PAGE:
Greenlight’s Smart MasterCard Debit Card for Kids Now Supports Apple Pay

Greenlight today announced that its smart MasterCard debit card for kids now supports Apple Pay and can be used in over 120 countries.

Greenlight is a MasterCard debit card for kids that parents can manage using their smartphones. Parents can top up the card with money instantly, from anywhere, and then specify the exact stores where a child can spend. There's also a Spend Anywhere tab for parents that trust their children's spending habits.

With Apple Pay support, kids no longer have to carry the physical debit card on them, and can simply pay using their iPhone or paired Apple Watch. The card can be set up through the Wallet app on eligible devices.

Every transaction is recorded in the Greenlight app [Direct Link] for iPhone and iPad, and parents receive instant notifications on where and when a child spends, or tries to spend. The card, protected by a PIN number, can be toggled on or off entirely as well, particularly in the event that it's lost or stolen.

For added assurance, Greenlight cards can not be used to withdraw cash at an ATM or get cash back from a purchase. The card also can not be used at any store or website in the categories of wire transfers, money orders, escort services, massage parlors, lotteries, gambling, horse racing, and dog racing.

Greenlight accounts are FDIC insured in the United States through the company's partner Community Federal Savings Bank.

Greenlight costs $4.99 per month, with a free 30-day trial available. Beyond the monthly charge, there are generally no additional fees.

Parents interested in a similar Visa option can look into the recently launched Current smart debit card for kids.

Related Roundup: Apple Pay
Tag: MasterCard

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MasterCard Reveals Credit Card With Built-In Fingerprint Sensor

MasterCard today unveiled a biometric chip-and-pin credit card featuring a built-in fingerprint sensor that takes cues from mobile payment systems such as Apple Pay.

The card can be used to make purchases like any other, except rather than keying in a PIN number, card holders can choose to place their finger over the square sensor to approve the transaction.

Alternatively, users can take a two-tier authentication approach and use both their PIN and fingerprint to approve the purchase. However, users of the card won't have the convenience or security that comes with registering their print with their smartphone.

With Apple Pay, fingerprint data is encrypted and protected with a key available only to the Secure Enclave on the user's iPhone. The Secure Enclave is walled off from the rest of the hardware and the OS, meaning iOS and other apps never have access to user fingerprint data, it's never stored on Apple servers, and never backed up to iCloud or anywhere else.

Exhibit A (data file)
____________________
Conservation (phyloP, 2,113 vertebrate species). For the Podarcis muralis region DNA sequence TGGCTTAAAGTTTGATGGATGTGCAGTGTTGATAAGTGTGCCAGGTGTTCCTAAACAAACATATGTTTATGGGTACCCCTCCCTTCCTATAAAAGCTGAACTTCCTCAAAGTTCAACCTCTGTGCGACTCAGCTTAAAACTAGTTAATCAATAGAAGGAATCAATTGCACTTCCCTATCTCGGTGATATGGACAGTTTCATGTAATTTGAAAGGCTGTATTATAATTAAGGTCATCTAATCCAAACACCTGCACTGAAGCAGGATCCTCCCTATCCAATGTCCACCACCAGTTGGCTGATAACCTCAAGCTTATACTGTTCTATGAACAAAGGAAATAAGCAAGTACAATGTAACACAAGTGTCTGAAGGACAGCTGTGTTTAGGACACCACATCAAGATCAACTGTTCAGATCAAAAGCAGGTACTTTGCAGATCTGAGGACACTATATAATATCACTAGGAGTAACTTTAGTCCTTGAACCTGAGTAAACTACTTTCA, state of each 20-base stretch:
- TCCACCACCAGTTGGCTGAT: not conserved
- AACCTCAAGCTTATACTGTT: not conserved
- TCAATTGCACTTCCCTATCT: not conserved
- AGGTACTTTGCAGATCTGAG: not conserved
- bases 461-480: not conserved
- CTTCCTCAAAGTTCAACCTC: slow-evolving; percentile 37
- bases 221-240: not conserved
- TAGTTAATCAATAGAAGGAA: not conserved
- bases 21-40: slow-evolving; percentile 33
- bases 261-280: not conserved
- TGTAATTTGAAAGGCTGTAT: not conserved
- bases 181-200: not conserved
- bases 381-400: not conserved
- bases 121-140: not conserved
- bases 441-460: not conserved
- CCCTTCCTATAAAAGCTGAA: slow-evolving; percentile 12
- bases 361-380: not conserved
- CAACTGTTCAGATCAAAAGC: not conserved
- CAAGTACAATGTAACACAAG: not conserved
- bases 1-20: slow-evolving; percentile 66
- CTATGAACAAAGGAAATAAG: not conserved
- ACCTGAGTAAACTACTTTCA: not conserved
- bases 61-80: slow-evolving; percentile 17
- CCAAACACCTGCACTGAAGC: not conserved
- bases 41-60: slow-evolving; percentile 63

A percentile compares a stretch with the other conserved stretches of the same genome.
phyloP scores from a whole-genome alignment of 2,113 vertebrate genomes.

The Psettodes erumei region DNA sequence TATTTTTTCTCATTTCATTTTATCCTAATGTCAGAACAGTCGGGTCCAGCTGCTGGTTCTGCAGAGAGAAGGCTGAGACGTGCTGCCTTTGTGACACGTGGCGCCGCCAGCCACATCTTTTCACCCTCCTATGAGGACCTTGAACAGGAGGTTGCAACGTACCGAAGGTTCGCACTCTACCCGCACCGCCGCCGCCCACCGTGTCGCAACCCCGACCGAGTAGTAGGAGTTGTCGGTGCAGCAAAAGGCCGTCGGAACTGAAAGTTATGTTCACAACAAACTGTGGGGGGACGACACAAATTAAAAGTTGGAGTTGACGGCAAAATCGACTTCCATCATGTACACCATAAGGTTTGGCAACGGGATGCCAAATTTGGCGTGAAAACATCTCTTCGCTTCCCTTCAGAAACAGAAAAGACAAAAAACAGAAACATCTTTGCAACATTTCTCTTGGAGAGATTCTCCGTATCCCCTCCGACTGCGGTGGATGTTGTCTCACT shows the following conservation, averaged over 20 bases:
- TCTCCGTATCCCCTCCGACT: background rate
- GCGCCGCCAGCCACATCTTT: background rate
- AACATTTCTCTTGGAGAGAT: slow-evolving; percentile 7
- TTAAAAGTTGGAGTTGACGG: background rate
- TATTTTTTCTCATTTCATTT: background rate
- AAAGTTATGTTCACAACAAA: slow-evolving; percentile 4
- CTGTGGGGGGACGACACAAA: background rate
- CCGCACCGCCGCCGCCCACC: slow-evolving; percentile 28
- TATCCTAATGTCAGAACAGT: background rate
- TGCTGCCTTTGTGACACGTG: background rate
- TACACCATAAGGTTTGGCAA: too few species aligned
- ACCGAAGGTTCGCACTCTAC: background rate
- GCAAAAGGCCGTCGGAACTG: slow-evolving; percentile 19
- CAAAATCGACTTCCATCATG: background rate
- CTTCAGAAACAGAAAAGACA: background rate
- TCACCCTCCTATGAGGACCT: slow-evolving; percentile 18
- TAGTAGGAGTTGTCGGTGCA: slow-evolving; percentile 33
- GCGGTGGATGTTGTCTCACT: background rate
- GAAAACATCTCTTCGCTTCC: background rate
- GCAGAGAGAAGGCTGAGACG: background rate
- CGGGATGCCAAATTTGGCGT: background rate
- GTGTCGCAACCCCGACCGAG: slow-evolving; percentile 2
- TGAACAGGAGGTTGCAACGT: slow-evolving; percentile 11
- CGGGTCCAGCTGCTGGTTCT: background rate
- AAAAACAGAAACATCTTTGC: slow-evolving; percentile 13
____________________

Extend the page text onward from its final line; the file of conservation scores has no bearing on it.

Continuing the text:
The biometric credit card has no such protections. Instead, the user must register their print with the bank or financial institution that issued the card, and while the fingerprint is encrypted on the card itself, it's still unclear what security and privacy measures are in place to deal with the registration process.

Despite those concerns, Mastercard's chief of safety and security, Ajay Bhalla, said that the fingerprint technology was "not something that can be taken or replicated", and that the biometric card would help "to deliver additional convenience and security".

MasterCard plans to roll out the cards in Europe and the Asia Pacific region soon, following successful tests in South Africa through Barclays subsidiary Absa and supermarket Pick n Pay.

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MasterCard Shopping Chatbots Now Taking Orders on Facebook Messenger

MasterCard added its digital wallet Masterpass to Facebook Messenger this week, enabling consumers to place online orders via the chat platform with just a few clicks. The rollout is still in the initial stages but the payment system is already available for some food merchants, including Subway, The Cheesecake Factory, and FreshDirect.

The transaction process involves searching for and interacting with a Messenger chat bot to specify the order from a range of options. The user then arranges a pick-up or delivery location, followed by checkout confirmation, where they pay for the order via Masterpass.

With 1.2 billion users on Messenger, MasterCard hopes the feature will boost fast food sales online by removing the need for consumers to type in their card information for every transaction. Instead, consumers load their card number and other identifying information onto the digital wallets and then use the wallets for faster shopping.

That said, users still need to input their password for every Masterpass transaction, so the system lacks the ease of use of biometric mobile payment systems like Apple Pay. MasterCard is said to be working on a similar solution.

MasterCard's plans to bring merchant transaction bots to Facebook's chat service where revealed in October. The credit card company also unveiled plans for bank bots, through which users can ask questions about their account, look at purchase history, monitor spending levels, receive financial assistance, and more.

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